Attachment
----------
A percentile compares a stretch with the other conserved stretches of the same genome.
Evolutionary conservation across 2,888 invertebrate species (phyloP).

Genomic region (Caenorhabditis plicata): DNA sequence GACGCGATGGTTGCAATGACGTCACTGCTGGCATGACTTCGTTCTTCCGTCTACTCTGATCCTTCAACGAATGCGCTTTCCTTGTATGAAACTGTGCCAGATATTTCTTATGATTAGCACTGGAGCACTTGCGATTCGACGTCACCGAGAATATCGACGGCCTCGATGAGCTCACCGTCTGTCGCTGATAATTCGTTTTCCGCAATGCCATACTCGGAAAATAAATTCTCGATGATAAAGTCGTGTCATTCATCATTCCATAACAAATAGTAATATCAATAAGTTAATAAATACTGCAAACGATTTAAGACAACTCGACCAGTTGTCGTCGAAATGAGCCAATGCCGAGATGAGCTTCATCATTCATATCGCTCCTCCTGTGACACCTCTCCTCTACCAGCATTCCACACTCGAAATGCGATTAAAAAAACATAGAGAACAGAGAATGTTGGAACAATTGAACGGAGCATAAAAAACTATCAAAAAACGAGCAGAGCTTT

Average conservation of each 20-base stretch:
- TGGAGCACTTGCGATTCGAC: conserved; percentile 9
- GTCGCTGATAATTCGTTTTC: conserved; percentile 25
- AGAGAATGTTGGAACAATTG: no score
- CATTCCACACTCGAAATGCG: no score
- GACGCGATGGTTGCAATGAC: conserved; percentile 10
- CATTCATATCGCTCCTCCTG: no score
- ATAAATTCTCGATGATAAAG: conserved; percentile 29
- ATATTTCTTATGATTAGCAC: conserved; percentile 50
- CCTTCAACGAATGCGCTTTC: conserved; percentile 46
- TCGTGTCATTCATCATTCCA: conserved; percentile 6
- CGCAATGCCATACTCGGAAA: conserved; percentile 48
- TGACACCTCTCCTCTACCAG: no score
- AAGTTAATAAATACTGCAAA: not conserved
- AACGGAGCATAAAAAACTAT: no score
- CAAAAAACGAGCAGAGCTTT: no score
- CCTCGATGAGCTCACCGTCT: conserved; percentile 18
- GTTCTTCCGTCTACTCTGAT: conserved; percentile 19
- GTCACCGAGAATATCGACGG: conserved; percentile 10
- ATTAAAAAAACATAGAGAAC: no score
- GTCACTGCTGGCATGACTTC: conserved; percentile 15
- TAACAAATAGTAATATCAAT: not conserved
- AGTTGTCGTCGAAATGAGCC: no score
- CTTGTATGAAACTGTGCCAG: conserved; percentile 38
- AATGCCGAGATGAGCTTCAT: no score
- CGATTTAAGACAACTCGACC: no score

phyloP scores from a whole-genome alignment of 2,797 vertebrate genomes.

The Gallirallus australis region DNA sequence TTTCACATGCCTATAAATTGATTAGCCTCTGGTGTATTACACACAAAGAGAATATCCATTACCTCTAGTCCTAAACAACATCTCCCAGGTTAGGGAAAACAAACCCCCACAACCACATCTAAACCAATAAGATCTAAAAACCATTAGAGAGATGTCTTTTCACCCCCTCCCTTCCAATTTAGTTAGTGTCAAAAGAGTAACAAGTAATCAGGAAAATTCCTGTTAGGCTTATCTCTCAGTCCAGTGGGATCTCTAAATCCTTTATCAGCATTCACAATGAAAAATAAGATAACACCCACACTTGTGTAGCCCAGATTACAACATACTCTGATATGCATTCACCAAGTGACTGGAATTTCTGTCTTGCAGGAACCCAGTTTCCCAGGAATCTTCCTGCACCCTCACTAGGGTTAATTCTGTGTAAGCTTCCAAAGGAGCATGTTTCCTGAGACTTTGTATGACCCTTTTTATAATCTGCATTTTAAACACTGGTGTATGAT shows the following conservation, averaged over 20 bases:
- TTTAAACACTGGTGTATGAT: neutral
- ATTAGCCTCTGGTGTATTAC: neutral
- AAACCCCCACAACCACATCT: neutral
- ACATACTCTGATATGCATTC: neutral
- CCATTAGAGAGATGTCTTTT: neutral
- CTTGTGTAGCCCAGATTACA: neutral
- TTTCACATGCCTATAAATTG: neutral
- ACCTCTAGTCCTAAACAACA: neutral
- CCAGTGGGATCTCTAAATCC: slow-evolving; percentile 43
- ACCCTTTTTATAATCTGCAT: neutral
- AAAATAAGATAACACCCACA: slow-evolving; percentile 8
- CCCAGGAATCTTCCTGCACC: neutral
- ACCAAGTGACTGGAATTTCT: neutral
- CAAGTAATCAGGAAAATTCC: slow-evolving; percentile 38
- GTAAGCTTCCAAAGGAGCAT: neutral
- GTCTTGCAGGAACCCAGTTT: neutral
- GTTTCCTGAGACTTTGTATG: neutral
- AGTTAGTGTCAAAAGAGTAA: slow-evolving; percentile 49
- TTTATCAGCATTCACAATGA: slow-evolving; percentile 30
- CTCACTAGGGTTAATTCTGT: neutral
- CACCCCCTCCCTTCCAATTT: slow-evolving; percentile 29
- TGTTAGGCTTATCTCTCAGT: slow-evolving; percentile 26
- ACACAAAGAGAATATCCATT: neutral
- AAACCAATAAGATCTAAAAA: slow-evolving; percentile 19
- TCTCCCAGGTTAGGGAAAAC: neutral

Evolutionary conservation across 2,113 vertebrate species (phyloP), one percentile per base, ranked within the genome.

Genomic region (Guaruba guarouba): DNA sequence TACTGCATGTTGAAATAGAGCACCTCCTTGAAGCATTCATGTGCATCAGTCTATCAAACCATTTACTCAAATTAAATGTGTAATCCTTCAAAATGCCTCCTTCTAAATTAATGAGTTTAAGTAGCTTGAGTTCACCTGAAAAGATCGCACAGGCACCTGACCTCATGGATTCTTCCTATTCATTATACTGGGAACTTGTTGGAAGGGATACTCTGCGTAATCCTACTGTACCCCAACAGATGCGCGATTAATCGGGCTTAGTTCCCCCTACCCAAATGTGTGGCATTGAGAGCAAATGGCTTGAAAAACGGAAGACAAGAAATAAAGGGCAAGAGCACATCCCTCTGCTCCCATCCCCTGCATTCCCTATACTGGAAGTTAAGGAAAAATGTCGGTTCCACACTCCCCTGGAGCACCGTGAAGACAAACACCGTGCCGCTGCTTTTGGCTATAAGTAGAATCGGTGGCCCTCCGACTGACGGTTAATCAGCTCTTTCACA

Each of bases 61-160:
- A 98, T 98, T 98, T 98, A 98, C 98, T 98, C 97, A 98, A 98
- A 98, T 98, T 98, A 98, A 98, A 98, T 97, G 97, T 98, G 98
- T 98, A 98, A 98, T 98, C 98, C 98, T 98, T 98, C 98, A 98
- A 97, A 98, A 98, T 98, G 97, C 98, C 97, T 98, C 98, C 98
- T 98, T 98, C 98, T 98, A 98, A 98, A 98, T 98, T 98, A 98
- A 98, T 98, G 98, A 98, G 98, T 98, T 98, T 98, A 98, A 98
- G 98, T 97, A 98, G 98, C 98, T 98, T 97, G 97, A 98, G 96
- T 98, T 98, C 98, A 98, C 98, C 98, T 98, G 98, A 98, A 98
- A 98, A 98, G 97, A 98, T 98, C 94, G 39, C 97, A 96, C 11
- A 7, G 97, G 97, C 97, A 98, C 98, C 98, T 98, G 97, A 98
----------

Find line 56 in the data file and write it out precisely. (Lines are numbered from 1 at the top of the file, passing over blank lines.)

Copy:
- TCTCCCAGGTTAGGGAAAAC: neutral